How to Handle an Abusive or Toxic Parent's Death

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The death of an abusive or toxic parent can create a complicated grieving process from the very start. When an abusive parent dies, the timeline for grief can differ significantly from any other form of loss. 

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Many people who have faced the death of an abusive parent are surprised by their emotional responses. Still, the whole experience of losing an abusive parent differs from the death of a parent when the relationship was caring. Finding closure becomes more elusive when coping with the death of an estranged parent

There’s no “normal” when it comes to coping with the death of an abusive or toxic parent. Below, we’ll outline some of the ways your grief might manifest, and we’ll provide some tips for handling the complex grief you may be experiencing.

How Can You Expect to Feel After an Abusive Parent Dies?

When you’re dealing with the death of a parent during adulthood and your parent was abusive, you might experience a complex grief response. You might feel dissociated from past traumatic experiences or find yourself altering the memories you have and your entire perception of your relationship. 

Past hurts often continue into adulthood, especially when the complicated relationship between you and your abusive parent goes unresolved. Whether you were mistreated as a child, as an adult, or both, you can expect to feel some of the following grief responses.

Relief (and emptiness)

One of the first things you might feel after the death of an abusive parent is a sense of relief that they're no longer alive to hurt you. 

However, that feeling is often quickly replaced by feelings of emptiness or non-emotion. You might feel like their death didn't produce the effect you expected or release you from the pain of their abuse toward you. 

When a parent was abusive toward you as a child or throughout your life, you may hold on to that resentment for many years following their death as you try to work out your grief. Feeling relieved after the death of a parent who has hurt you or created a toxic relationship between you two may be short-lived as other complexities of your relationship start to emerge throughout your grief journey. 

It's easy to imagine being glad that your abusive parent has died. However, you can still expect to feel grief as a result of your loss.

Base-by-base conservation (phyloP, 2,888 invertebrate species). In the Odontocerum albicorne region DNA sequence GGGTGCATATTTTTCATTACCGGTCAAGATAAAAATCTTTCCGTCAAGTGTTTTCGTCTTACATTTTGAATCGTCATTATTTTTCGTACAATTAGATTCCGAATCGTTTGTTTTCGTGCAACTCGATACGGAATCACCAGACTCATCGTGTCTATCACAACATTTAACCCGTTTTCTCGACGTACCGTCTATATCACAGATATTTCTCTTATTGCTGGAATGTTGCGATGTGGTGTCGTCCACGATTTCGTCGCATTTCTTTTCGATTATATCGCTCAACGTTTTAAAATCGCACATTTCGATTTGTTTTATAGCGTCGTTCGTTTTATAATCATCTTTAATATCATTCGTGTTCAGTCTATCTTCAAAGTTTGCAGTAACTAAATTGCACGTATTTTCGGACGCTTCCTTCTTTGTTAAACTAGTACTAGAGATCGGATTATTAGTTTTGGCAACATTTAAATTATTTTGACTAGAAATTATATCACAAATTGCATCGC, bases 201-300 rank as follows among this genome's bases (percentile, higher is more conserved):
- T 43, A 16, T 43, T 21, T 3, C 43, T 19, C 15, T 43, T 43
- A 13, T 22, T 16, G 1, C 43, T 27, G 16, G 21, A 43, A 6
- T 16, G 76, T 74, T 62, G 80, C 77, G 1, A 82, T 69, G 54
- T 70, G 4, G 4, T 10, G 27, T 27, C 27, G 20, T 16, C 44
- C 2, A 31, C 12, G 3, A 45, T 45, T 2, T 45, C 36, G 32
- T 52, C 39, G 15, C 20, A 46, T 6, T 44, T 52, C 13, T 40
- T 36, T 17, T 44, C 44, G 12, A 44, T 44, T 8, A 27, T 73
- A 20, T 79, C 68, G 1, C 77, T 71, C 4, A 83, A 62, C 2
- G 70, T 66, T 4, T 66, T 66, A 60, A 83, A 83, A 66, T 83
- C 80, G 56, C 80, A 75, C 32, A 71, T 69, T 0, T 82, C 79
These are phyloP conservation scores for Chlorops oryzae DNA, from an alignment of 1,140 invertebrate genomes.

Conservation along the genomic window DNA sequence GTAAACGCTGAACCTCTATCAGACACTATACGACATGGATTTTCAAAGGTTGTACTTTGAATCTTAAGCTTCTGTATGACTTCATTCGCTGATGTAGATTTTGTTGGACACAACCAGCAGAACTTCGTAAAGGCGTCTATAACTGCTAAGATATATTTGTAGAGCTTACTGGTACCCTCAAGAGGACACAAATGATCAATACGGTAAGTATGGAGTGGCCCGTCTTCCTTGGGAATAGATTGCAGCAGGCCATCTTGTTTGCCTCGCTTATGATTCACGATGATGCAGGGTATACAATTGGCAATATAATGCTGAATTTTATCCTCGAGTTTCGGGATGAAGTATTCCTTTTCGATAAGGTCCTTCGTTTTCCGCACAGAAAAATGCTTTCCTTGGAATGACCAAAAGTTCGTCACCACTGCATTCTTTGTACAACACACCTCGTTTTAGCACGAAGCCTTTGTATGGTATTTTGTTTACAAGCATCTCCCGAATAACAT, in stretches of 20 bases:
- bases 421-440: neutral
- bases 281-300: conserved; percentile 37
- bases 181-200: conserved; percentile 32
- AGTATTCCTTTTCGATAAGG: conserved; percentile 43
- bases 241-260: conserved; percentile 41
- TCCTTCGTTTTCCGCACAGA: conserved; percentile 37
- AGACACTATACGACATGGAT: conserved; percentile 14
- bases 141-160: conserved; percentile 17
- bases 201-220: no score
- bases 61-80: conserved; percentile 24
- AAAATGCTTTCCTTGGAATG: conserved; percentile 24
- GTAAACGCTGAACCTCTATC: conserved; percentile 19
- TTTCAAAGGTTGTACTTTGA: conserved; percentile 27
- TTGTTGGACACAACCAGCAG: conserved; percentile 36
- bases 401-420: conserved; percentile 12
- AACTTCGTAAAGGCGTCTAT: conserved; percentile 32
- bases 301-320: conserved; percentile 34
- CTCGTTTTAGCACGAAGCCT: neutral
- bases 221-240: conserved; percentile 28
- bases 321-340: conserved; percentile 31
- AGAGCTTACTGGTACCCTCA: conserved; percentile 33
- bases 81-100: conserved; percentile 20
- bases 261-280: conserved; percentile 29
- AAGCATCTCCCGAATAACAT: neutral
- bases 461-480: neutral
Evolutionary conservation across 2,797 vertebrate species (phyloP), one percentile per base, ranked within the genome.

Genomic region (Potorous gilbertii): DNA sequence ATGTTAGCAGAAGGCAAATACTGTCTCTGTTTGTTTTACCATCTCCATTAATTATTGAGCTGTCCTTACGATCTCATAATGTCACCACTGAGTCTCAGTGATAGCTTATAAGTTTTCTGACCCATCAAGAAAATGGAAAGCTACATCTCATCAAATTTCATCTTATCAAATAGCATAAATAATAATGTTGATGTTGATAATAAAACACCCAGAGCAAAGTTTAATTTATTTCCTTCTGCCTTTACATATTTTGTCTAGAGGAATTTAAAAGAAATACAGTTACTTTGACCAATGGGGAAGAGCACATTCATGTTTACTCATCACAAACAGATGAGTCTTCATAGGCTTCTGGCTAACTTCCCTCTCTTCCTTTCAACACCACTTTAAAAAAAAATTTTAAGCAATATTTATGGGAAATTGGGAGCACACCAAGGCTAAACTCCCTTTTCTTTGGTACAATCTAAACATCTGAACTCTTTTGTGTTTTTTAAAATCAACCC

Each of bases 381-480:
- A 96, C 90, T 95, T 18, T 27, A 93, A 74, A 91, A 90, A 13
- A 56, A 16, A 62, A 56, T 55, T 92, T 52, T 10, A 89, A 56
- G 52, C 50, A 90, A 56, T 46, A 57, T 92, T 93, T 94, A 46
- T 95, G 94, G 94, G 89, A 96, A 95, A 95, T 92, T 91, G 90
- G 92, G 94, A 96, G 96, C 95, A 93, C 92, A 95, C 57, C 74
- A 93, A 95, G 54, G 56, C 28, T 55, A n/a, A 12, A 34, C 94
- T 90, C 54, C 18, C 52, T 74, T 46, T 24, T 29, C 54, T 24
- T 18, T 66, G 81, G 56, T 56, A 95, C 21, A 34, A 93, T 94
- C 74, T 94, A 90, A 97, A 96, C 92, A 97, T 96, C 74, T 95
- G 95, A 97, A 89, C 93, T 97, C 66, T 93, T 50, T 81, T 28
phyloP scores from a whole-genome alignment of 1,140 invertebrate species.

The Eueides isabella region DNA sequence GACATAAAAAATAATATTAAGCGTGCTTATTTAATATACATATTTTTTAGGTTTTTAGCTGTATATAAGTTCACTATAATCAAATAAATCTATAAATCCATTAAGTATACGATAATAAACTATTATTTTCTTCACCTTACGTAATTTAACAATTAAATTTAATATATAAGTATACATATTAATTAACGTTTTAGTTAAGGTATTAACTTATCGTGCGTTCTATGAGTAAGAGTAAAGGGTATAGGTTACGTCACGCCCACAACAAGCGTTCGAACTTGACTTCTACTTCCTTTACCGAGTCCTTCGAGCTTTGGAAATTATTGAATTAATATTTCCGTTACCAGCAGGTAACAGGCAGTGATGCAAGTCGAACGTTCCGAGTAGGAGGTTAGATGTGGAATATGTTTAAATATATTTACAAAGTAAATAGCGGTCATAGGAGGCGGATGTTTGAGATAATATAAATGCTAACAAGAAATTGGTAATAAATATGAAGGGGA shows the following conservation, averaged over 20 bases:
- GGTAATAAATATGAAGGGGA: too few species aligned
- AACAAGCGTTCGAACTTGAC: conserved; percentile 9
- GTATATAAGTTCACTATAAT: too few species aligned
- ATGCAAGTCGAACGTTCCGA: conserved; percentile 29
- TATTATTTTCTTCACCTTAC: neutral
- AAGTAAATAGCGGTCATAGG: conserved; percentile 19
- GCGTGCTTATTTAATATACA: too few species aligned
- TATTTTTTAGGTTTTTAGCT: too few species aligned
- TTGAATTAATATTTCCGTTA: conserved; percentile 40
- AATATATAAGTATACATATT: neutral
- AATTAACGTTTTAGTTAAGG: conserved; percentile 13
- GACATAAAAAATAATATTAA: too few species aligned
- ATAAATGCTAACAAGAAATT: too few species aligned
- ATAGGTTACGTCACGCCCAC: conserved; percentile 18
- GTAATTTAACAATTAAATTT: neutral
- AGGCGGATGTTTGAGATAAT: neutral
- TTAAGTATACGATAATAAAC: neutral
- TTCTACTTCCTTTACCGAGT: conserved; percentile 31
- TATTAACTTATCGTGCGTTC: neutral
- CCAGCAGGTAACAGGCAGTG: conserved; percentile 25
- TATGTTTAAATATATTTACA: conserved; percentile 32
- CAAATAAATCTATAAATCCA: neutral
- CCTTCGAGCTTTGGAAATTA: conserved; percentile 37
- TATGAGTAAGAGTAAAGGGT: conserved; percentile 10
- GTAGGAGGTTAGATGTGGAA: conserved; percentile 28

Anger

It’s common to experience anger following the death of an abusive parent. Anger can arise as you continue to seek the lost connection with your toxic parent, even though you know it's not possible. You might also feel angry that the abusive parent's death didn't bring the relief you expected it to. 

You may find yourself so full of rage and anger that it seems impossible to move on with your life because you're still suffering from the depression and anxiety resulting from their abuse. 

The emotional effects of abuse can sometimes manifest as intense anger after a toxic parent's death without any resolution in sight. Finding healthy ways to release these emotions will help you move past this stage and strengthen or rebuild your current relationships that might've suffered as a result.  

Confusion

When your abusive parent dies, you might suddenly feel safe from the pain they inflicted with their words or their actions. Although you might grieve the relationship that you never had with them, feeling relief, anger, and confusion are all healthy emotions that help you cope with the death of an abusive parent. 

It's OK if you feel a confusing, unidentifiable mix of emotions over the loss of someone who's abused you or created a toxic relationship between the two of you. There's nothing shameful in the way you feel, and every one of these emotions is valid in light of the emotional abuse endured at the hands of an abusive parent. 

Being deprived of a loving upbringing or relationship with your parent can create confusion when they die because there's no longer any opportunity for reconciliation.

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How to Cope When an Abusive or Toxic Parent Dies

You may feel like you’re unable to begin the healing process when an abusive or toxic parent dies, making it challenging to cope with their loss. Overwhelming and sometimes surprising emotions can take over. In fact, emotional overwhelm is one of the most prominent responses after this type of loss. 

But there are ways to move forward and start processing that tangled web of emotions.The following ideas might help you deal with the loss of a parent who died without making amends.

Seek therapy